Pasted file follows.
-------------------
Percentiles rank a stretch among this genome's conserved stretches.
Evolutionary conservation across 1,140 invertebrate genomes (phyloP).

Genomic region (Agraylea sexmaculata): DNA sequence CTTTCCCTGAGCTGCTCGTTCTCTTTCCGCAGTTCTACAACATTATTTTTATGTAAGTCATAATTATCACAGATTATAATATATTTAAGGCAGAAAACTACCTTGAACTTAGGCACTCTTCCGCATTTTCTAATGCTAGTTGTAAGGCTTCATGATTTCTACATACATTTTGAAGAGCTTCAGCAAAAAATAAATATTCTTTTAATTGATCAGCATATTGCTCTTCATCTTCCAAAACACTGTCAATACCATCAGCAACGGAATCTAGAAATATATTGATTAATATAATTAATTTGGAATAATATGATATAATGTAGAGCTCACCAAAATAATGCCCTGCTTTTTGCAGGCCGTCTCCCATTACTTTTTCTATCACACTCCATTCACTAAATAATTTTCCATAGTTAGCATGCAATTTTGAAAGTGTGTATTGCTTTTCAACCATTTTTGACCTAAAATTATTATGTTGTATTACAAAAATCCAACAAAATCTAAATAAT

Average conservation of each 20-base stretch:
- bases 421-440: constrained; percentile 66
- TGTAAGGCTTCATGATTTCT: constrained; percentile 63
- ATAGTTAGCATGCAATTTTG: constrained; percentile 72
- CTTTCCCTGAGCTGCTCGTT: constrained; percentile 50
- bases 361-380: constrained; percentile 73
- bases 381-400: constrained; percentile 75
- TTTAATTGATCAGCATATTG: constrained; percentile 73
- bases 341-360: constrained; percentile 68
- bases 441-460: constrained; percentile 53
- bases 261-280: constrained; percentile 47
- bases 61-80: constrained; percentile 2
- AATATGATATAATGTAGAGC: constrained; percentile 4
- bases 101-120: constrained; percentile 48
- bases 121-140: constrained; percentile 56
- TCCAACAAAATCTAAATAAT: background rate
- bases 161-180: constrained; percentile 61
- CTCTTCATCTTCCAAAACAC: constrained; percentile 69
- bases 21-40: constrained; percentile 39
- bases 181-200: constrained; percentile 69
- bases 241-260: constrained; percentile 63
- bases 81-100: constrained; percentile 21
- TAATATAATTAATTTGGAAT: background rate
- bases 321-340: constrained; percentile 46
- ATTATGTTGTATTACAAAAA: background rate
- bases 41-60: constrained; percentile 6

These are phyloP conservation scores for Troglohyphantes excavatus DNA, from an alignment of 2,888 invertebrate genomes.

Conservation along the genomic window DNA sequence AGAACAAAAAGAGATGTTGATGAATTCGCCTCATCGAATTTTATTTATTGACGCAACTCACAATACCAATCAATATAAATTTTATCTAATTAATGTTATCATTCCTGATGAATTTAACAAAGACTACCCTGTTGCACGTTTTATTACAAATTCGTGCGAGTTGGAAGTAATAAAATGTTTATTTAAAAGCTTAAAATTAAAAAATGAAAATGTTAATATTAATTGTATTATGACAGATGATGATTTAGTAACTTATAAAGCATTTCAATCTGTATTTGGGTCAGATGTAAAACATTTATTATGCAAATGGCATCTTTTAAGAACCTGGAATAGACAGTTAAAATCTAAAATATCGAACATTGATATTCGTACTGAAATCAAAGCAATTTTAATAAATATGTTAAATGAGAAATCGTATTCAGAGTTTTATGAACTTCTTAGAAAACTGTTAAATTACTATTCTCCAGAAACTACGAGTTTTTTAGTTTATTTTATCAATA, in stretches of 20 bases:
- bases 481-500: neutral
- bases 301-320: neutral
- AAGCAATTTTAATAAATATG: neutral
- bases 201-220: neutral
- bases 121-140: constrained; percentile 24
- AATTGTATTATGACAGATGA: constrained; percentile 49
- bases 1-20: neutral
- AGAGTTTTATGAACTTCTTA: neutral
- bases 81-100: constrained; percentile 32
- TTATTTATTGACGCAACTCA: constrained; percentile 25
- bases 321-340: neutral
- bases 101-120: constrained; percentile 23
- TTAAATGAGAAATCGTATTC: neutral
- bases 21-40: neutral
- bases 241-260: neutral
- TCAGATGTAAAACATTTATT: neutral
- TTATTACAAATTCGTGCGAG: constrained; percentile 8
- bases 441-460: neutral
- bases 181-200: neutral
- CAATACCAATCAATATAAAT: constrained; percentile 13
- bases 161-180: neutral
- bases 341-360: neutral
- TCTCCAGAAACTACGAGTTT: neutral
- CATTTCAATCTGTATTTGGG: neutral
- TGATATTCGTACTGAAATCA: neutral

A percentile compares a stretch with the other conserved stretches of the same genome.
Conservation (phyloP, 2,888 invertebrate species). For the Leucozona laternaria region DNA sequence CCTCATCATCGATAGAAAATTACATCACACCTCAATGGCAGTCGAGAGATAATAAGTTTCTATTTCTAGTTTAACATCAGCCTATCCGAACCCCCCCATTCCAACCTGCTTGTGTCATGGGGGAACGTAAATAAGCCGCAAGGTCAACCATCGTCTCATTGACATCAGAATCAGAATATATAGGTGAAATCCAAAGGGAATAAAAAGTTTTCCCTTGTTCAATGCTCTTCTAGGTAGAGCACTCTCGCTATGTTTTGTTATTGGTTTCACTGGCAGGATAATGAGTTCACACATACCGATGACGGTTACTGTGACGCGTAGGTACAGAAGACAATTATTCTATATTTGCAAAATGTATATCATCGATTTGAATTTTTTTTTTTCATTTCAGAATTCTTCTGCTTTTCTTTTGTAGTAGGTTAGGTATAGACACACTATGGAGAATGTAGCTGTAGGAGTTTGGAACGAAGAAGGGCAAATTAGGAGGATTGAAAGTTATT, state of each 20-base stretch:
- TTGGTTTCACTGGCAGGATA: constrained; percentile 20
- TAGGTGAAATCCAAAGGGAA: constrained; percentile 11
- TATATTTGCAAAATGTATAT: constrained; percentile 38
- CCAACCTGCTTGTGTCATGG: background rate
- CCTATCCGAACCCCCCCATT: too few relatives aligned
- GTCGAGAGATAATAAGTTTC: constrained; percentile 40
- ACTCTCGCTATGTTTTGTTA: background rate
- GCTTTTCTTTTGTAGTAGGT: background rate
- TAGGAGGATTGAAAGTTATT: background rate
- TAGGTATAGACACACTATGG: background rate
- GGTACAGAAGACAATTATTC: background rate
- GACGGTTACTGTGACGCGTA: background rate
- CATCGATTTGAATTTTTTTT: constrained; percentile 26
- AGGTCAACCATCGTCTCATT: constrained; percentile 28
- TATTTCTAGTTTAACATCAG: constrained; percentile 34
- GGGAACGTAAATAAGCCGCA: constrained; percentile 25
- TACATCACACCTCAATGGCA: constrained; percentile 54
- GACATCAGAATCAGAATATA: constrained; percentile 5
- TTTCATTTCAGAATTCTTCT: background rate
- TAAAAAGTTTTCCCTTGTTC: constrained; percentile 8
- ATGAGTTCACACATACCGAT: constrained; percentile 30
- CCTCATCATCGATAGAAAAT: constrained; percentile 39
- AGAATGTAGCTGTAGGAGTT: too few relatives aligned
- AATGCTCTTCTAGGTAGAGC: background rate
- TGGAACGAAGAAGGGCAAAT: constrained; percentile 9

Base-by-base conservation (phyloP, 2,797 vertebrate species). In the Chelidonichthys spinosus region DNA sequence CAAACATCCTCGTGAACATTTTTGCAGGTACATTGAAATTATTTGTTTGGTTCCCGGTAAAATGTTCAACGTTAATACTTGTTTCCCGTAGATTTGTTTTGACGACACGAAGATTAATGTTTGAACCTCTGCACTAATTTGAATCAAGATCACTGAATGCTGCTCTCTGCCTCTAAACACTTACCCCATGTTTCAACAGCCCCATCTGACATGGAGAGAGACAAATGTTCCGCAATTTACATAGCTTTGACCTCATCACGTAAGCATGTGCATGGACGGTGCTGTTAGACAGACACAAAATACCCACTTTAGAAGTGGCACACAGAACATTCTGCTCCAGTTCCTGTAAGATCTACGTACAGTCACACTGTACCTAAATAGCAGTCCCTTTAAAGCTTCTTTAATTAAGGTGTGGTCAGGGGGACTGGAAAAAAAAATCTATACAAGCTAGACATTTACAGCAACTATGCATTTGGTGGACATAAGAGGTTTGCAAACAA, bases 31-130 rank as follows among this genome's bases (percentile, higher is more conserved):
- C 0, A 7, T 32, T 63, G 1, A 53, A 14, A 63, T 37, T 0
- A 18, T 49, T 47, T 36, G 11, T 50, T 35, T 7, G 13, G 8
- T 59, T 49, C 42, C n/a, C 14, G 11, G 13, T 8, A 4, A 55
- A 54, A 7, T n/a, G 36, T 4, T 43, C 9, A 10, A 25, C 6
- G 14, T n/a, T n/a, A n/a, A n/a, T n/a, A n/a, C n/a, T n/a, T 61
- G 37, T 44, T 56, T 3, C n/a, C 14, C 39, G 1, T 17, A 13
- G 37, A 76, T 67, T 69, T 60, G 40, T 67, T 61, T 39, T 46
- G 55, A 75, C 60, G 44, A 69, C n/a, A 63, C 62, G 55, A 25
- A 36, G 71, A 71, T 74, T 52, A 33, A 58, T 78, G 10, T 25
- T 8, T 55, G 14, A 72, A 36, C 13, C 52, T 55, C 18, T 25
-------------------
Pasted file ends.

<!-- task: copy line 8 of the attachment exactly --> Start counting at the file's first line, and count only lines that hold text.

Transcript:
- CTTTCCCTGAGCTGCTCGTT: constrained; percentile 50